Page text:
Step 2: Compile a full account of your Arkansas business’s debts

Business debts and liabilities factor into the value of your company. You need to account for business loans, outstanding credit, accounts payable, accrued expenses, etc. Again, bring in a professional to value your business if you’re not comfortable doing it. 

Dissolving your business doesn’t make your debts go away. You’re still obligated to pay them and can face possible legal repercussions for failing to do so, such as personal liability. 

Step 3: Identify Arkansas’s official dissolution document

Just as you file registration documents with the state to form an Arkansas LLC or corporation, you must also file dissolution documents to close your business. The Arkansas Business and Commercial Division is responsible for accepting and processing all business dissolution paperwork. 

To dissolve an Arkansas LLC, you’ll file a Statement of Dissolution, which requires the LLC’s name, date of filing organizing documents, reason for dissolving, effective date of dissolution, and an authorized signature. 

To dissolve an Arkansas corporation, you must file Articles of Dissolution. You’ll need the following information to complete the articles:

  • Business name
  • Date dissolution was authorized
  • Number of shareholder votes that approved the dissolution, if shareholder voting was required
  • Authorized signature

You can file the dissolution documents online, in person, or by mail. Be sure to check the fee schedule and include the correct filing fee with your paperwork. 

Step 4: Follow instructions in your Arkansas business’s operating document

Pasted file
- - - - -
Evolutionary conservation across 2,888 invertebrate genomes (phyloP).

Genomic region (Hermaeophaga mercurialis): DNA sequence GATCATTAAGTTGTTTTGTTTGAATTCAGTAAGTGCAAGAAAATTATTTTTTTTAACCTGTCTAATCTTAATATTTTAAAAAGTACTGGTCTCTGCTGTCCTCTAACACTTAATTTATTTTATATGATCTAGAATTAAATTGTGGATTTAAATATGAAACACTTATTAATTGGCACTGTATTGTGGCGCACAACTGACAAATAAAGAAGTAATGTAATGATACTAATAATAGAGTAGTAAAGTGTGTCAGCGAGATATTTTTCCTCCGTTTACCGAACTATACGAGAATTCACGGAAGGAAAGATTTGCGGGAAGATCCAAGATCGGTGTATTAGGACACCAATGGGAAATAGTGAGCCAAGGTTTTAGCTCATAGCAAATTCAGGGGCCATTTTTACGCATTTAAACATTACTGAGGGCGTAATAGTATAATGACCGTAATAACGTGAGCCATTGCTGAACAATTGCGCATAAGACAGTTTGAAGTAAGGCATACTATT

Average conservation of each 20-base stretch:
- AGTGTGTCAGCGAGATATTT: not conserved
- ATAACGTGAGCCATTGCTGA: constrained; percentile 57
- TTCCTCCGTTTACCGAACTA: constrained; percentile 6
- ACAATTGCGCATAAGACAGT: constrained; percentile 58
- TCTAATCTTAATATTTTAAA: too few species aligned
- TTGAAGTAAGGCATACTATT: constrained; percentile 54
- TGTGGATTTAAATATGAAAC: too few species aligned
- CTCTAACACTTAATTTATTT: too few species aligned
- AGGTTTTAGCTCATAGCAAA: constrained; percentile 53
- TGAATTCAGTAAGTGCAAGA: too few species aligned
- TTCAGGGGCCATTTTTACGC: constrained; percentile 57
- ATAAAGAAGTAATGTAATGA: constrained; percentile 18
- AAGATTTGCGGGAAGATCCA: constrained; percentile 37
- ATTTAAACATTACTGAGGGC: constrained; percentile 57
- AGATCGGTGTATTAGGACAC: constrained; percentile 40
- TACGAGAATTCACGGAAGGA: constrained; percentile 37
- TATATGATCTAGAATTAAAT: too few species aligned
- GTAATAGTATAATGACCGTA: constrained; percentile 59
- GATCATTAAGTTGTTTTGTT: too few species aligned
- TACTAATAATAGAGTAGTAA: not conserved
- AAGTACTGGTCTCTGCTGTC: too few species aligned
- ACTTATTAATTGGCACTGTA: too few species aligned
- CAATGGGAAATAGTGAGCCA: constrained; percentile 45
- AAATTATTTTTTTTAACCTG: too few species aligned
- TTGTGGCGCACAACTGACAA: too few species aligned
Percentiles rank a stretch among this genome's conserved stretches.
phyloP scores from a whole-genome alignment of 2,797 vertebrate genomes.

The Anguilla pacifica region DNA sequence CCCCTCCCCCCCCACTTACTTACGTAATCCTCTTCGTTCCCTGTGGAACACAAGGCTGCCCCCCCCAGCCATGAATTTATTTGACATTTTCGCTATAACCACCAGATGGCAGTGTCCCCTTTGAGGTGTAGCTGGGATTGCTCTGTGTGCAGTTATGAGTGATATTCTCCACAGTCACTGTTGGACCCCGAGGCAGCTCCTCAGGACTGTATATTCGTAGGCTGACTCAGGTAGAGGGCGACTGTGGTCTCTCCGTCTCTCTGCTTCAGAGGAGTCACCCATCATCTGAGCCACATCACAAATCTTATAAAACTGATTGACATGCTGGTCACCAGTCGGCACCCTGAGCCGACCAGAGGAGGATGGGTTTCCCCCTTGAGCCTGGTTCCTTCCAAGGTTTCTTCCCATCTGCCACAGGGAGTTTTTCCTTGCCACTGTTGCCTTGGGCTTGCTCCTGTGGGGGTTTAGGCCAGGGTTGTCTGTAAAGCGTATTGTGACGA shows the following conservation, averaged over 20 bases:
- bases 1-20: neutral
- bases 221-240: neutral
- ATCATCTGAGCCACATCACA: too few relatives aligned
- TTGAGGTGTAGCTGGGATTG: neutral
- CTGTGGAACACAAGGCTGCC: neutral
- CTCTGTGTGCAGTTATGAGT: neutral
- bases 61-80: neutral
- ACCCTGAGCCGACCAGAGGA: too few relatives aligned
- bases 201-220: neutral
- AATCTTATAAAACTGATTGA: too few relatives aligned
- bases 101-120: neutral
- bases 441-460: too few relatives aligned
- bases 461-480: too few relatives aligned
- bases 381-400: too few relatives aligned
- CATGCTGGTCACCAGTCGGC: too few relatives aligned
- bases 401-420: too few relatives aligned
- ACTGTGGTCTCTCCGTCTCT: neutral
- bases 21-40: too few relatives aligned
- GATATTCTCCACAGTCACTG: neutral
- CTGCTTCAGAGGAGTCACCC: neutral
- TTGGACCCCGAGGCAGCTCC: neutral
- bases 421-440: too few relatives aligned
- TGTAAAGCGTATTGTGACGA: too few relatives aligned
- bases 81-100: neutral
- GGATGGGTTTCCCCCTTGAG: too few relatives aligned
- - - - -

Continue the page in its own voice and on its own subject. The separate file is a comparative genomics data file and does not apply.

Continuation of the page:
When you form a business, typically you adopt an operating document that governs how the business functions. LLC’s call this document an Operating Agreement, and corporations refer to it as their bylaws. An operating document is key when closing a business because it typically includes dissolution instructions. If your business doesn’t have an Operating Agreement or corporate bylaws, you default to Arkansas law. 

Keep in mind that no matter what your operating document says, you must still file proper dissolution paperwork with the Arkansas Secretary of State’s office. 

If you have an LLC, we can provide an operating agreement template to customize to fit your business’s needs. 

Step 5: Cancel your Arkansas business’s permits, licenses, and registrations

Almost every business needs some sort of license, permit, registration, or certificate to run their company. Some of these automatically renew, so it’s up to you to do your research and cancel any sort of authorization you’ve been issued. 

Dissolution doesn’t discharge or cancel your business obligations. Part of dissolving your Arizona business includes satisfying any legal and financial responsibilities, such as:

  • Filing final tax returns (state and federal, if applicable)
  • Cancelling the business’s Employment Identification Number (EIN)